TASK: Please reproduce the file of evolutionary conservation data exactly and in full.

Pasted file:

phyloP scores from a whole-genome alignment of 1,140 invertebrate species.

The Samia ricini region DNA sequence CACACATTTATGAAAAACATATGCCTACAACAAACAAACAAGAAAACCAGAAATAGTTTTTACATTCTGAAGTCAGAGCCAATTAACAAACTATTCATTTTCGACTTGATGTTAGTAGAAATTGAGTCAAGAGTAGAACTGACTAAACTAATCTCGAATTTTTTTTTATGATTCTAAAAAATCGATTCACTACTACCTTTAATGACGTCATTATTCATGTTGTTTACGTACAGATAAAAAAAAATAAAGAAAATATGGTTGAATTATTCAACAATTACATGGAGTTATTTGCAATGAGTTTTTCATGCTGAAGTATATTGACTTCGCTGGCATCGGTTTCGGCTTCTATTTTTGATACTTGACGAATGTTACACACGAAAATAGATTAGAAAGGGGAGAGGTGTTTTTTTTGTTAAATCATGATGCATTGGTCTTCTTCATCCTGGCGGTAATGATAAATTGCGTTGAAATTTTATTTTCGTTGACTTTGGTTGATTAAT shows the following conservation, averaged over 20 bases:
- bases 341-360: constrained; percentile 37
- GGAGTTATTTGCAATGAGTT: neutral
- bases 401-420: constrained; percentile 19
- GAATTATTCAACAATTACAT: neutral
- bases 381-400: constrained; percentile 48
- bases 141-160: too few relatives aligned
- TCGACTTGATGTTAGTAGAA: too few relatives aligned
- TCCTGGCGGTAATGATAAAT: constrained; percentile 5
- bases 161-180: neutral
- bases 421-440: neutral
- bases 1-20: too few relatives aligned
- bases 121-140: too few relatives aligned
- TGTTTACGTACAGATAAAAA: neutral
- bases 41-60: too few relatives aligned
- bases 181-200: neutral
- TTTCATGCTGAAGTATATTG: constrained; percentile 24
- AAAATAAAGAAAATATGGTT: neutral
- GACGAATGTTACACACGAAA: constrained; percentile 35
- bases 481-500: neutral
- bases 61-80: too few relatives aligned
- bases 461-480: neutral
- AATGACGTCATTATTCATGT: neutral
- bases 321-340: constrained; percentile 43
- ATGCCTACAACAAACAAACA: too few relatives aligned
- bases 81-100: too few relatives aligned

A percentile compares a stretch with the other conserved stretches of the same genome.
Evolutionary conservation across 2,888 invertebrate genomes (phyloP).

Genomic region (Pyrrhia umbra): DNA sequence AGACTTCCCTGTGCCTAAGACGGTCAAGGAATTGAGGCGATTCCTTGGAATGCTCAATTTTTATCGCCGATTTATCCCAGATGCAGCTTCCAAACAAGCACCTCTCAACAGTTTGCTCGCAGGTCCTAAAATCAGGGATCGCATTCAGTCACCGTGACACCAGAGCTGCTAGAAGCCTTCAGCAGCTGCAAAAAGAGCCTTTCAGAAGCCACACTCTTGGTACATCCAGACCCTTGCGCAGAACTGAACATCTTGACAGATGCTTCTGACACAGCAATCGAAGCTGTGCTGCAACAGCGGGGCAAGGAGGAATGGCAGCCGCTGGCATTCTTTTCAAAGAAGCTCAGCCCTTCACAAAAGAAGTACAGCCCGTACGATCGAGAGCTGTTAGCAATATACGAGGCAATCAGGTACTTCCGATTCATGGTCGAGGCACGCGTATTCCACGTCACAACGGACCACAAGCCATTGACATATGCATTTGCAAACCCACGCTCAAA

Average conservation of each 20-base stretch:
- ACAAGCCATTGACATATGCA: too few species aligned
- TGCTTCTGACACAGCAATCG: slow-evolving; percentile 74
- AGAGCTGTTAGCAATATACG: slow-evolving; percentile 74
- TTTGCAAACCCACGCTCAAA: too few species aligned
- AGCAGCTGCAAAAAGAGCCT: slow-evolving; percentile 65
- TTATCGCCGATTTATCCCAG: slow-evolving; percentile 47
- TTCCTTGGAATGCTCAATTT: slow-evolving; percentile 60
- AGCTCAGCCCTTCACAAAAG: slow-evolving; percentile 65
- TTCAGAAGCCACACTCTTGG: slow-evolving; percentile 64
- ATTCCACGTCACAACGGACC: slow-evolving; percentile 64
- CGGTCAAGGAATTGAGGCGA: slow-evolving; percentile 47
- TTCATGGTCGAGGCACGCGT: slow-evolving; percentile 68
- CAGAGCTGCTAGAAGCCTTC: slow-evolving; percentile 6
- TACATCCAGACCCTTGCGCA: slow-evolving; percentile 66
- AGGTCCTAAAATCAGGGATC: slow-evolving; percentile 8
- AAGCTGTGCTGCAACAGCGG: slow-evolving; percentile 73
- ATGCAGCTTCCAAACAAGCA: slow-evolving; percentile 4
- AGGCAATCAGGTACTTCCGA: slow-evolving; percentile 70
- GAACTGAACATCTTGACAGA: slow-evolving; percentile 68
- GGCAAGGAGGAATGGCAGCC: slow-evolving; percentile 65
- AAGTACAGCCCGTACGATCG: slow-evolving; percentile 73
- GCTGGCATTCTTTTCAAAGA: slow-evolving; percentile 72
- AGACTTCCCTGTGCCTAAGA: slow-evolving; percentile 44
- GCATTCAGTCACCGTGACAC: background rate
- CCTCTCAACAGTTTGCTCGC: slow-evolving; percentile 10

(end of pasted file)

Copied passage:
phyloP scores from a whole-genome alignment of 1,140 invertebrate species.

The Samia ricini region DNA sequence CACACATTTATGAAAAACATATGCCTACAACAAACAAACAAGAAAACCAGAAATAGTTTTTACATTCTGAAGTCAGAGCCAATTAACAAACTATTCATTTTCGACTTGATGTTAGTAGAAATTGAGTCAAGAGTAGAACTGACTAAACTAATCTCGAATTTTTTTTTATGATTCTAAAAAATCGATTCACTACTACCTTTAATGACGTCATTATTCATGTTGTTTACGTACAGATAAAAAAAAATAAAGAAAATATGGTTGAATTATTCAACAATTACATGGAGTTATTTGCAATGAGTTTTTCATGCTGAAGTATATTGACTTCGCTGGCATCGGTTTCGGCTTCTATTTTTGATACTTGACGAATGTTACACACGAAAATAGATTAGAAAGGGGAGAGGTGTTTTTTTTGTTAAATCATGATGCATTGGTCTTCTTCATCCTGGCGGTAATGATAAATTGCGTTGAAATTTTATTTTCGTTGACTTTGGTTGATTAAT shows the following conservation, averaged over 20 bases:
- bases 341-360: constrained; percentile 37
- GGAGTTATTTGCAATGAGTT: neutral
- bases 401-420: constrained; percentile 19
- GAATTATTCAACAATTACAT: neutral
- bases 381-400: constrained; percentile 48
- bases 141-160: too few relatives aligned
- TCGACTTGATGTTAGTAGAA: too few relatives aligned
- TCCTGGCGGTAATGATAAAT: constrained; percentile 5
- bases 161-180: neutral
- bases 421-440: neutral
- bases 1-20: too few relatives aligned
- bases 121-140: too few relatives aligned
- TGTTTACGTACAGATAAAAA: neutral
- bases 41-60: too few relatives aligned
- bases 181-200: neutral
- TTTCATGCTGAAGTATATTG: constrained; percentile 24
- AAAATAAAGAAAATATGGTT: neutral
- GACGAATGTTACACACGAAA: constrained; percentile 35
- bases 481-500: neutral
- bases 61-80: too few relatives aligned
- bases 461-480: neutral
- AATGACGTCATTATTCATGT: neutral
- bases 321-340: constrained; percentile 43
- ATGCCTACAACAAACAAACA: too few relatives aligned
- bases 81-100: too few relatives aligned

A percentile compares a stretch with the other conserved stretches of the same genome.
Evolutionary conservation across 2,888 invertebrate genomes (phyloP).

Genomic region (Pyrrhia umbra): DNA sequence AGACTTCCCTGTGCCTAAGACGGTCAAGGAATTGAGGCGATTCCTTGGAATGCTCAATTTTTATCGCCGATTTATCCCAGATGCAGCTTCCAAACAAGCACCTCTCAACAGTTTGCTCGCAGGTCCTAAAATCAGGGATCGCATTCAGTCACCGTGACACCAGAGCTGCTAGAAGCCTTCAGCAGCTGCAAAAAGAGCCTTTCAGAAGCCACACTCTTGGTACATCCAGACCCTTGCGCAGAACTGAACATCTTGACAGATGCTTCTGACACAGCAATCGAAGCTGTGCTGCAACAGCGGGGCAAGGAGGAATGGCAGCCGCTGGCATTCTTTTCAAAGAAGCTCAGCCCTTCACAAAAGAAGTACAGCCCGTACGATCGAGAGCTGTTAGCAATATACGAGGCAATCAGGTACTTCCGATTCATGGTCGAGGCACGCGTATTCCACGTCACAACGGACCACAAGCCATTGACATATGCATTTGCAAACCCACGCTCAAA

Average conservation of each 20-base stretch:
- ACAAGCCATTGACATATGCA: too few species aligned
- TGCTTCTGACACAGCAATCG: slow-evolving; percentile 74
- AGAGCTGTTAGCAATATACG: slow-evolving; percentile 74
- TTTGCAAACCCACGCTCAAA: too few species aligned
- AGCAGCTGCAAAAAGAGCCT: slow-evolving; percentile 65
- TTATCGCCGATTTATCCCAG: slow-evolving; percentile 47
- TTCCTTGGAATGCTCAATTT: slow-evolving; percentile 60
- AGCTCAGCCCTTCACAAAAG: slow-evolving; percentile 65
- TTCAGAAGCCACACTCTTGG: slow-evolving; percentile 64
- ATTCCACGTCACAACGGACC: slow-evolving; percentile 64
- CGGTCAAGGAATTGAGGCGA: slow-evolving; percentile 47
- TTCATGGTCGAGGCACGCGT: slow-evolving; percentile 68
- CAGAGCTGCTAGAAGCCTTC: slow-evolving; percentile 6
- TACATCCAGACCCTTGCGCA: slow-evolving; percentile 66
- AGGTCCTAAAATCAGGGATC: slow-evolving; percentile 8
- AAGCTGTGCTGCAACAGCGG: slow-evolving; percentile 73
- ATGCAGCTTCCAAACAAGCA: slow-evolving; percentile 4
- AGGCAATCAGGTACTTCCGA: slow-evolving; percentile 70
- GAACTGAACATCTTGACAGA: slow-evolving; percentile 68
- GGCAAGGAGGAATGGCAGCC: slow-evolving; percentile 65
- AAGTACAGCCCGTACGATCG: slow-evolving; percentile 73
- GCTGGCATTCTTTTCAAAGA: slow-evolving; percentile 72
- AGACTTCCCTGTGCCTAAGA: slow-evolving; percentile 44
- GCATTCAGTCACCGTGACAC: background rate
- CCTCTCAACAGTTTGCTCGC: slow-evolving; percentile 10